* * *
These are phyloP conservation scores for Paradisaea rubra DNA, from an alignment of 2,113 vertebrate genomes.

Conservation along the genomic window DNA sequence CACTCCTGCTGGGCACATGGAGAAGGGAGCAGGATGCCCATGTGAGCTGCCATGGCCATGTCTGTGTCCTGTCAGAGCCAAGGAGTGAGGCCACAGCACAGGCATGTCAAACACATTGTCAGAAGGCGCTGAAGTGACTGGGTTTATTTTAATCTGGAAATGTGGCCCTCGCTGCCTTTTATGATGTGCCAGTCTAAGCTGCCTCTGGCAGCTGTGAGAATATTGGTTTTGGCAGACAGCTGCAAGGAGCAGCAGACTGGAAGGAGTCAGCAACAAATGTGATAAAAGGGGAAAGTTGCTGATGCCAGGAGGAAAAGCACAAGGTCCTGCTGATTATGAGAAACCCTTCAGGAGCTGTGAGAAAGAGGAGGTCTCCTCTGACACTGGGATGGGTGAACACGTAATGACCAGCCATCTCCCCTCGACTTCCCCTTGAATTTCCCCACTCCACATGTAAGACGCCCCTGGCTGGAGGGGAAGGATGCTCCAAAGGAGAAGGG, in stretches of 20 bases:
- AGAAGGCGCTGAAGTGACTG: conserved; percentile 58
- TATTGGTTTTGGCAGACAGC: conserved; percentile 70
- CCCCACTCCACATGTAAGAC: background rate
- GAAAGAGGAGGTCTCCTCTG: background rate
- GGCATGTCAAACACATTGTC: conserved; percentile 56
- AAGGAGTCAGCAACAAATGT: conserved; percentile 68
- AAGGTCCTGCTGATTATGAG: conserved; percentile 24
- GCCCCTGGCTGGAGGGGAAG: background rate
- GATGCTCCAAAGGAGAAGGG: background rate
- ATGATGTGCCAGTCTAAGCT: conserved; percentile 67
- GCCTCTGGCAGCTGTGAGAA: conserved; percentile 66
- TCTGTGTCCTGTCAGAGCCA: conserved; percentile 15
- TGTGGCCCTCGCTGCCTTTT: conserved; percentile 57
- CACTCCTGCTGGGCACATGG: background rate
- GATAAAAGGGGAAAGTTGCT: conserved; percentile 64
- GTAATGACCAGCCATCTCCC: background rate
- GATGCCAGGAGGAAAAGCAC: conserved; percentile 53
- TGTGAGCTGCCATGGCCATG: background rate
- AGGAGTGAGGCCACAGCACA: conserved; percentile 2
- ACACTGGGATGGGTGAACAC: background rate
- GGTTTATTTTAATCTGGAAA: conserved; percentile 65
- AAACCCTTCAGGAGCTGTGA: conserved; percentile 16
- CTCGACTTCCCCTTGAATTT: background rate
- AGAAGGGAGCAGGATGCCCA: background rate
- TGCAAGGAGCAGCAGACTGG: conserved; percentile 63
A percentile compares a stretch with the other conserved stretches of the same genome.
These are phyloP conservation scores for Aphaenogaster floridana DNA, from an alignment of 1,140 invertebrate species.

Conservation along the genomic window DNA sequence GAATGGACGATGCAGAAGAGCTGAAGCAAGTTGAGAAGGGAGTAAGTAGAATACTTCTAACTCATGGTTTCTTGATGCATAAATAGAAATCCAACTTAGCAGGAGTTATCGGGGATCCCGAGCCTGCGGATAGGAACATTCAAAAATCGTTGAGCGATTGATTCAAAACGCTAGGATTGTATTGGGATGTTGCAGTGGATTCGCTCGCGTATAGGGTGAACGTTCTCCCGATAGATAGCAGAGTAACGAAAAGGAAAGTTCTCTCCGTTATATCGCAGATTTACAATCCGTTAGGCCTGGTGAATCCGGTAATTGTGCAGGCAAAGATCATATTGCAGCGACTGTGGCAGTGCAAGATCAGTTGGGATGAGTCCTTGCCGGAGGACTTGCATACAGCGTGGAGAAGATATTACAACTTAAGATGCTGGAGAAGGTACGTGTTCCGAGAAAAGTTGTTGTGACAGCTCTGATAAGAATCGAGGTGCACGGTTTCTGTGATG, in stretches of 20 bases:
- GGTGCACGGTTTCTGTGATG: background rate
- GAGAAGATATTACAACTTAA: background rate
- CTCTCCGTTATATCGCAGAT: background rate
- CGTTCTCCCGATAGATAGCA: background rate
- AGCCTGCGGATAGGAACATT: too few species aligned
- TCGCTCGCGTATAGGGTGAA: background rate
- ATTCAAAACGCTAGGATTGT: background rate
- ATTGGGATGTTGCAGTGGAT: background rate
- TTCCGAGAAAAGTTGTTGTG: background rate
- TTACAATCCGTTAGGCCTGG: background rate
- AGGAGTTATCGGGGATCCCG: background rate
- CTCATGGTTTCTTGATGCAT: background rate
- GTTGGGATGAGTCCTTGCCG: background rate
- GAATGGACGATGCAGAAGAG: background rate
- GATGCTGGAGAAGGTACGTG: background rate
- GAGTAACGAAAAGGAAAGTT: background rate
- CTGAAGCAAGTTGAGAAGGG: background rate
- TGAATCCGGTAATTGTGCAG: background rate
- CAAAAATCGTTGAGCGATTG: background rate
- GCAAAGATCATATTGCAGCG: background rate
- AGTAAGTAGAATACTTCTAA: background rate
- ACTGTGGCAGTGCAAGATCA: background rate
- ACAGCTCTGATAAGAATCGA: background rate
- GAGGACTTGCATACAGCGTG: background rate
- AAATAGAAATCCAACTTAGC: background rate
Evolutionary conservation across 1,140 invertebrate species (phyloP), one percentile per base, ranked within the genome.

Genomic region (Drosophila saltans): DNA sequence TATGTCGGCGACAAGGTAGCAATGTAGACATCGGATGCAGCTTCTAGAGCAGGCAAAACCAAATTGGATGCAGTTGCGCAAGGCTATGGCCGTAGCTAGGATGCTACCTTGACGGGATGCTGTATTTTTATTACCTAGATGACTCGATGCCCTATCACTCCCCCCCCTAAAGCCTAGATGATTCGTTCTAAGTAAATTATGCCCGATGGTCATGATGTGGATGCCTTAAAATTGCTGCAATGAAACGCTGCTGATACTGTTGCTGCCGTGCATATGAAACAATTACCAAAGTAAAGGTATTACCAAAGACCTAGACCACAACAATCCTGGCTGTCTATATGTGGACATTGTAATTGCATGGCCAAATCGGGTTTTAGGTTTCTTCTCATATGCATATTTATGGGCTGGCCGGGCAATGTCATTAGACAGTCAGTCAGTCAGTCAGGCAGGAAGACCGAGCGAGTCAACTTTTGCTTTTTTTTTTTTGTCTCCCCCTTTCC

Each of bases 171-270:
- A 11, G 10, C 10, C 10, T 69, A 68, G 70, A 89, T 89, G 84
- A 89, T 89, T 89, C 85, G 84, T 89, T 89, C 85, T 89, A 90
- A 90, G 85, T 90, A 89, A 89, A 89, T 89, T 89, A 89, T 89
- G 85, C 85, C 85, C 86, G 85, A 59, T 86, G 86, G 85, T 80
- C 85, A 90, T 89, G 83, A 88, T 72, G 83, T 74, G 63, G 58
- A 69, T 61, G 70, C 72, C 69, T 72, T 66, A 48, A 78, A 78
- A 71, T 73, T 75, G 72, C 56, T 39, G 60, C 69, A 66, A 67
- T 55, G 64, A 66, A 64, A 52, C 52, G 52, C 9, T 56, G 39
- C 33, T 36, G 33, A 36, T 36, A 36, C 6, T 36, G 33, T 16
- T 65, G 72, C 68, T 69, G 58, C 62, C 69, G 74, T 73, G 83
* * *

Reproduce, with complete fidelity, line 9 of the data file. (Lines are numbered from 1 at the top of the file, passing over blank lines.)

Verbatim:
- AAGGTCCTGCTGATTATGAG: conserved; percentile 24